Viral Skin Infections and Mycoses Flashcards Preview

Microbio (12.5) > Viral Skin Infections and Mycoses > Flashcards

Flashcards in Viral Skin Infections and Mycoses Deck (29):

Structure and nuclear makeup of Herpes

Herpes is icosahedral and is a linear double stranded DNA


Discuss the general pathogenesis of Herpes

These guys infect mucosal epithelial cells and replicate in the nucleus.

The viral particles bud through nuclear membranes and into the membranes of exocytic vesicles during egress from host cells


Discuss the three types of herpes viruses

alpha - HSV1,2, and VZV - These guys have a short replication cycle and stay latent in sensory ganglia and neurons

Beta - HHV6,7 and CMV - longer replication cycle and the infected cells become larger. This guy hides in monocytes/macrophages, lymphocytes and endothelial cells

Gamma - HHV-8 and EBV - Infect both epithelial cells and lymphocytes, are lymphoproliferative and cause cell transformation


Discuss the clinical features we observe in HSV

With the primary infection of HSV, it is accompanied by systemic symptoms such as fever and malaise. With reactivation, we get prodromal symptoms like pain, numbness, itching and a tingling sensation.

Acute infection is where we get the direct destruction of tissues or induction of immunopathologic response.


What is worse with HSV, primary or secondary infection

Primary because you don't have any immunity yet.

The patient with primary will have many lesions orally called gingivostomatitis all around the mouth, but on recurrent HSV-1, they just get a cold sore.


HSV-2 is associated with:

Genital bumps


What anti-herpes treatment do we have?

Herpes Thymidine Kinases like acyclovir and ganciclovir. The viral Thymidine kinase activates this DNA chain terminator and incorporates it into the viral DNA, causing a termination of replication


Acyclovir vs. Ganciclovir

Acyclovir - For HSV - Activated by viral TK and terminates as previously discussed

Ganciclovir - For CMV - Viral protein kinase analogue of TK activates it.


What does Foscarnet do?

It is a pyrophosphate analog that binds directly to the RNA pyrophosphate binding sites or to DNA polymerases.

Unlike ganciclovir and acyclovir, it does not need to be activated by anything.

We use it primarily for CMV


Discuss the general structure and physical attributes of fungi

- Eukaryotic
- Cell wall has chitins and glucans
- Fungal membrane contains ergosterol, which is not in humans
- No endotoxins


Three possible structures of fungi

Unicellular Yeast
Filamentous multicellular mold
Dimorphic (either)


How do yeast reproduce?

Budding and binary fission


How is mold organized?

In compartments within hyphae that grow outwards. The compartments have different organelles in them with pores between the compartments


What is the function of Sabouraud's agar?

For growing fungus. It inhibits bacterial growth with a low pH along with chloramphenicol and cycloheximide


What do azoles do?

Inhibit ergosterol synthesis


What do polyenes do?

Bind ergosterol and make pores in the wall


What do echinocandins do?

Inhibit synthesis of B-glucan and block cell wall


Side effects of fungal medications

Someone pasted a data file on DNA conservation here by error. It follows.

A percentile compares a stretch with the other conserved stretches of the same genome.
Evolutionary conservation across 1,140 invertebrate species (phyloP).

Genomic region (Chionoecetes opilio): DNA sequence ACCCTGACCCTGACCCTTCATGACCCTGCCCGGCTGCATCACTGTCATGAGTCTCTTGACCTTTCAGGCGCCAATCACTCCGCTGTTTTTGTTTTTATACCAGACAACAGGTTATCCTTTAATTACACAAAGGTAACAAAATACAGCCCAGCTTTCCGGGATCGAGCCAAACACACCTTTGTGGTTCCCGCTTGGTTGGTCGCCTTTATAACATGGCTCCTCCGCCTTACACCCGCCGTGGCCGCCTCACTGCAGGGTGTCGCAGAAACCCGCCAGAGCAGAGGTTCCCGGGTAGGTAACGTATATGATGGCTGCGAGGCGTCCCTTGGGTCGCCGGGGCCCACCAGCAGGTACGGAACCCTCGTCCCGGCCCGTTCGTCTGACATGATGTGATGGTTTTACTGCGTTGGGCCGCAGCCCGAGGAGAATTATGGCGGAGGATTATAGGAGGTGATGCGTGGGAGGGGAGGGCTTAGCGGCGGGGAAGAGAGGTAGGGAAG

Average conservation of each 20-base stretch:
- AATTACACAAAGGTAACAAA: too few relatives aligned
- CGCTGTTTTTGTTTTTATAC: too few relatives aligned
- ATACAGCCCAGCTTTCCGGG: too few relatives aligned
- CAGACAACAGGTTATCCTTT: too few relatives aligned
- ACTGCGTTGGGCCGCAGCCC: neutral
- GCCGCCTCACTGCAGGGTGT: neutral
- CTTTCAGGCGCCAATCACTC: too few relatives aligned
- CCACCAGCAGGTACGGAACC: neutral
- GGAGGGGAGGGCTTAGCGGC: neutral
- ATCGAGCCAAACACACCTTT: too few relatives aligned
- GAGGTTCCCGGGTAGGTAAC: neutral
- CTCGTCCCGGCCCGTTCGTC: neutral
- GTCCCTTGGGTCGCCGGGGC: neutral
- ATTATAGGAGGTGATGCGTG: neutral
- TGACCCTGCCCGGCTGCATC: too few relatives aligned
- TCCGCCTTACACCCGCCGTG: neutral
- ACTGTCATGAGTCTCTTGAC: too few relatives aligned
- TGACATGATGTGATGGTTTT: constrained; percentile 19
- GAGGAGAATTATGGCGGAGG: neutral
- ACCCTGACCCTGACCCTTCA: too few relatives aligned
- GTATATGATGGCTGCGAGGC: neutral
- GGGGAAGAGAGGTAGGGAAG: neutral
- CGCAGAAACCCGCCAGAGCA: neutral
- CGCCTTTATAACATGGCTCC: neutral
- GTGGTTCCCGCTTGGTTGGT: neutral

Azoles - Can cause visual disturbances but are generally well tolerated

Polyenes - Renal toxicity, HA, chills

Echinocandins - GI side effects and flushing


What can our endothelial cells use to detect fungus?

Dectin-1 is a pattern recognition molecule for B-glucan



What do we mean by superficial mycoses?

These guys colonize the keratinized outer layer of skin, hair, and nails, and cause a scant immune response. They are typically nondestructive and are just a cosmetic concern


Discuss Pityriasis Versicolor, a superficial mycosis, and how we can see it

Pityriasis versicolor - caused by the Malassezia furfur yeast and causes hypo or hyperpigmented macules on the chest, neck, and back.

We diagnose this with direct visualization of short infrequently branched pseudohyphae in either 10% KOH or a PAS stain


Treating pityriasis versicolor

Topical therapy is needed as it rarely self cures. Azoles work just fine.


Discuss in general cutaneous mycoses and what tends to cause them

Most are caused by dermatophytic fungi (dermatophytes) that break down keratin, invade skin, hair, and nails, and invade the outermost layer of the epidermis (stratum corneum)

The most well known subgroup in this is Tinea, ring worm


Discuss in general subcutaneous mycoses and name the three subtypes

All are rare, and are introduced following trauma. They cause infection into the dermis, subcutaneous tissue, and bone, and rarely spread into distant organs.

Sporotrichosis, Chromoblastomycosis, and eumycotic mycetoma are all examples


Discuss the progression of sporotrichosis and what we see under the microscope

There is a primary lesion at the site of inoculation. The nodule grows, ulcerates, and in 2-3 weeks there are secondary lesions along lymphatics that progress proximally

Under the scope we see what is called the "Splendore-Hoeppli Phenomenon," an eosinophilic granulomatous structure with a starburst pattern. You may also see oval conidia in clusters at tips of slender branches


How do we treat sporotrichosis

Several weeks of itraconazole


What is chromomycosis?

A chronic local fungal infection of the skin that causes warty and/or nodular outgrowths.

We see this mostly in the tropics, and it causes a granulomatous infection.


How do we treat Chromomycosis? The same way we treat Sporotrichosis?

No, its very difficult to treat. and we can't do surgery either

We use local heat or cryotherapy to help shrink the lesion and hit it with loads of itraconazole.


What is eumycotic mycetoma

True fungal mycetomas that are deep subcutaneous fungal infections. We get aggregates of hyphae with granulomas and draining pus and granules.

It is caused by soil organisms entering wounds and we note black colored granules on excisions